• Days 3-5: While students are completing asynchronous activities, Richards and Valentine suggest that teachers and teaching teams should prepare for the next five days of school which will be conducted online. A subgroup of leaders at the school should offer technical and instructional support while those preparations are being made.

Phase 2: Week 2 (Days 6-10)

  • Richards and Valentine suggest there should be at least one or two community-wide broadcasts or video messages by the school leadership during this time.
  • Faculty group and team leaders should plan to have more frequent touchpoints with their groups.
    • It might be helpful to use a regular school schedule to follow so that students—and especially families of younger students—can plan on what to work on during the day. Some teachers will plan synchronous meetings and others will plan asynchronous activities.
  • The overarching goal during these 5 days is to help everyone get used to connecting with one another, receiving instruction from faculty, and engaging in meaningful tasks.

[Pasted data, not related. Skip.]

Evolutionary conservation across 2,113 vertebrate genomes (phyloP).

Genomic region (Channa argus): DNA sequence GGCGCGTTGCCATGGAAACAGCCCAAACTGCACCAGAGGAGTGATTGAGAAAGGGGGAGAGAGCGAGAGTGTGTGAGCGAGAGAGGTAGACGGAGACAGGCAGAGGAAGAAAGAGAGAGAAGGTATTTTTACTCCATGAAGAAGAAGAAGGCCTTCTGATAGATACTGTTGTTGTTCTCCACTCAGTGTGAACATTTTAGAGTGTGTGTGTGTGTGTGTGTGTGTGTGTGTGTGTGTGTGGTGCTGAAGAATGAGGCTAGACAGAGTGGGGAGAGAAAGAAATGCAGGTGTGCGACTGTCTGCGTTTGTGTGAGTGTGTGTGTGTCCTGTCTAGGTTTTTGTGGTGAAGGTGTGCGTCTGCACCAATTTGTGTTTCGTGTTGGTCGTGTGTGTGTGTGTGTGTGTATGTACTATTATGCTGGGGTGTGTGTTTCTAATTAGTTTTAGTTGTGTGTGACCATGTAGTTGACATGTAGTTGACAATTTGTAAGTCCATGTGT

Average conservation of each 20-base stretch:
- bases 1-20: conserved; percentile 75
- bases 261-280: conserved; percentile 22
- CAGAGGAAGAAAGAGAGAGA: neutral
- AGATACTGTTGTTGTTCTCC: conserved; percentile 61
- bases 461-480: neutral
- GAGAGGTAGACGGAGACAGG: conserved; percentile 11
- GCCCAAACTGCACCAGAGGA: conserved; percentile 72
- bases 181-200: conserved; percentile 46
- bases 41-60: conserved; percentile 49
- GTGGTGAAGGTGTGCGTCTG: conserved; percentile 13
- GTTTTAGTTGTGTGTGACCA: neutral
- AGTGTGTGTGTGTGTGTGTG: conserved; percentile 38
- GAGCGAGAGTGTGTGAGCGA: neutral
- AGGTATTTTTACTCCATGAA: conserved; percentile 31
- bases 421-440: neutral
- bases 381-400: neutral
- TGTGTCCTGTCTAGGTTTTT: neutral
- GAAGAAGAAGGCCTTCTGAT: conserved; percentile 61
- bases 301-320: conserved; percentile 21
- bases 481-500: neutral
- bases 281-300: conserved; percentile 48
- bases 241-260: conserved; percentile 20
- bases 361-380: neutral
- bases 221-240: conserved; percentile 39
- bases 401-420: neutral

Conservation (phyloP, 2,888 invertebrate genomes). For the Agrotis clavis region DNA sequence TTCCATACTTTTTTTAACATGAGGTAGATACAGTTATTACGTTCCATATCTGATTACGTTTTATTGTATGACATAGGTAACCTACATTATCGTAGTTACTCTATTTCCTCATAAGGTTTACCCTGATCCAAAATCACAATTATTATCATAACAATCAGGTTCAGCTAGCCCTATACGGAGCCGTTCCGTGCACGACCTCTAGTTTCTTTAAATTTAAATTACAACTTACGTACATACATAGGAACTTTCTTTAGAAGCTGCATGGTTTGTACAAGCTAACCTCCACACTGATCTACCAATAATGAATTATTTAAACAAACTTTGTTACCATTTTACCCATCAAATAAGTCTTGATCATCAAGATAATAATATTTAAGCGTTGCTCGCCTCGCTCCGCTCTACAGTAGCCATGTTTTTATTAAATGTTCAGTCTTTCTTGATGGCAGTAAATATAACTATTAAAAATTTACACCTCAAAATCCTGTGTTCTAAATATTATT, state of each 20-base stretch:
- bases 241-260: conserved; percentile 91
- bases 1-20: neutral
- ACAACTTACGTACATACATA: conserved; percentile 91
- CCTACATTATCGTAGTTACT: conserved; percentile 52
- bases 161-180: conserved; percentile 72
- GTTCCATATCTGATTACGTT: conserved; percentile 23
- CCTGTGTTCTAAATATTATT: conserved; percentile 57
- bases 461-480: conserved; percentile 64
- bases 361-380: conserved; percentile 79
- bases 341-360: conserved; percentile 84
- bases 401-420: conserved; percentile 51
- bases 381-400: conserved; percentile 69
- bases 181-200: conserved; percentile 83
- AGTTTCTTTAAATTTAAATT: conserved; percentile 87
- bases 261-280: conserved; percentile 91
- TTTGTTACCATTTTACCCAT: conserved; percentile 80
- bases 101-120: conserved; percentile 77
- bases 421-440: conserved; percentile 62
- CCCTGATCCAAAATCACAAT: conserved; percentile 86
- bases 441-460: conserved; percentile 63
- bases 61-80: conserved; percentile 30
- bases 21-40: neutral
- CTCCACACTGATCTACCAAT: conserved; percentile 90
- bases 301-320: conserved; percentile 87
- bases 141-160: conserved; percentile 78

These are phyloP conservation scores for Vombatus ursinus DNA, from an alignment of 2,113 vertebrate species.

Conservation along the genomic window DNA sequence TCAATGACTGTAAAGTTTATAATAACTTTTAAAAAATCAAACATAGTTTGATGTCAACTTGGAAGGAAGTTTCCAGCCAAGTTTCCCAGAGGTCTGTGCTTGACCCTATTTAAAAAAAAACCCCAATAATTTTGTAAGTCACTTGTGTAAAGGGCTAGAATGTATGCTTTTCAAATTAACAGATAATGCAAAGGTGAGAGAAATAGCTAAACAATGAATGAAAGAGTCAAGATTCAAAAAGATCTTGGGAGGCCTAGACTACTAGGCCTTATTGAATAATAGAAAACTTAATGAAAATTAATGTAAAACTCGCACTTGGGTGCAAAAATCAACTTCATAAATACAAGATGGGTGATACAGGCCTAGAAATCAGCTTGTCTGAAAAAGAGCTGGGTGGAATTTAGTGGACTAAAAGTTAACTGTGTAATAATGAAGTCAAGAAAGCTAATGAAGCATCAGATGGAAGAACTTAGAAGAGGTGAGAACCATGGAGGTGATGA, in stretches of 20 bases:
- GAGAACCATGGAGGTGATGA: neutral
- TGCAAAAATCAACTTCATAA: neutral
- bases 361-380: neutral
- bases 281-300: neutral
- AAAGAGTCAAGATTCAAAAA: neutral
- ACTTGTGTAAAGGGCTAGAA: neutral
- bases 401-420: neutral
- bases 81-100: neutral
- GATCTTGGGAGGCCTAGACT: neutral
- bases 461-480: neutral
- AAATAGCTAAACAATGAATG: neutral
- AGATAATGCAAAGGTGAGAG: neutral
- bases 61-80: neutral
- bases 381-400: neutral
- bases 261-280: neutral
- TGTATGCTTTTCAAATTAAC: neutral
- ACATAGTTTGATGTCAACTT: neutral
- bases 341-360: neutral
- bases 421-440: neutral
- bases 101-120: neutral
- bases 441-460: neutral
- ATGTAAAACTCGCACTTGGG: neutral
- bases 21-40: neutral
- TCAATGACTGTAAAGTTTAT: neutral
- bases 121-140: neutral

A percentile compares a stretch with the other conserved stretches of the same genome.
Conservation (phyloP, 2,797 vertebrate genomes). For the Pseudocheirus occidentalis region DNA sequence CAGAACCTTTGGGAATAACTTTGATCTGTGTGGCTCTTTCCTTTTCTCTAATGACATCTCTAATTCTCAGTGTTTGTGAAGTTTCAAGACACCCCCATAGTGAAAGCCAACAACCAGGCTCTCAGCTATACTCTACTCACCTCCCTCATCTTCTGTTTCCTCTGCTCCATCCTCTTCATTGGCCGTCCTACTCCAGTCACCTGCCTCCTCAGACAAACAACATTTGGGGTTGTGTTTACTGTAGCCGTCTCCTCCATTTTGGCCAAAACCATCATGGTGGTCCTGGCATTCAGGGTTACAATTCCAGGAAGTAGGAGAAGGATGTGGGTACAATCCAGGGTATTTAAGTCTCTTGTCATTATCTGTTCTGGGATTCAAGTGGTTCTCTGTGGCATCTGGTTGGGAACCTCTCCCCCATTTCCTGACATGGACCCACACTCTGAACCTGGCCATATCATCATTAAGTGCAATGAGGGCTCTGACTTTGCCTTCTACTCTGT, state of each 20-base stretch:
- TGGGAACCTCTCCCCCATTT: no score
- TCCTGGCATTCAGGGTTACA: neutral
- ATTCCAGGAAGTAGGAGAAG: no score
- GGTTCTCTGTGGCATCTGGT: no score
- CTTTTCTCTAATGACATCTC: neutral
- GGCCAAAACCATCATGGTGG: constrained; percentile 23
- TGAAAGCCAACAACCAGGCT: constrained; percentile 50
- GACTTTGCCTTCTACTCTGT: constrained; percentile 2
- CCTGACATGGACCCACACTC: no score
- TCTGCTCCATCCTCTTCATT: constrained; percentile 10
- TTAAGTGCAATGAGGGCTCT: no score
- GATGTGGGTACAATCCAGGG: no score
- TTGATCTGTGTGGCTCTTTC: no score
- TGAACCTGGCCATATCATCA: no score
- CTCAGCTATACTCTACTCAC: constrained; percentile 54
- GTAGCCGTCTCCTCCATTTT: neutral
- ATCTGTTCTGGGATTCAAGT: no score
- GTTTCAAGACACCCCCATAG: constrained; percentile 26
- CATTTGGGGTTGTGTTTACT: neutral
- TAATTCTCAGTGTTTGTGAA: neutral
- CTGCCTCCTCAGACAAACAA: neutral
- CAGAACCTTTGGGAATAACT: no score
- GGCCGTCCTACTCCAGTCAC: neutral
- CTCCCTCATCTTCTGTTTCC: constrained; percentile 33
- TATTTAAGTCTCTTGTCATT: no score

• Formally measuring and assessing learning should not necessarily be a priority during this phase, Richards and Valentine note.

Phase 3: Beyond Week 2 (Day 11 and beyond)

  • Richards and Valentine offer that beyond 10 school days, consider your institution to be in an “online school” mode and introduce structures for feedback, formal and informal assessment, and calendars and timelines that are best suited for online learning.
  • Once you’ve crossed into this threshold, your teachers and students will be getting used to a new normal of connecting and receiving information. It is during this phase that assessment of learning, feedback cycles, student voice, and supporting individuals—both in terms of learning and in terms of social-emotional needs—all need to enter a new phase.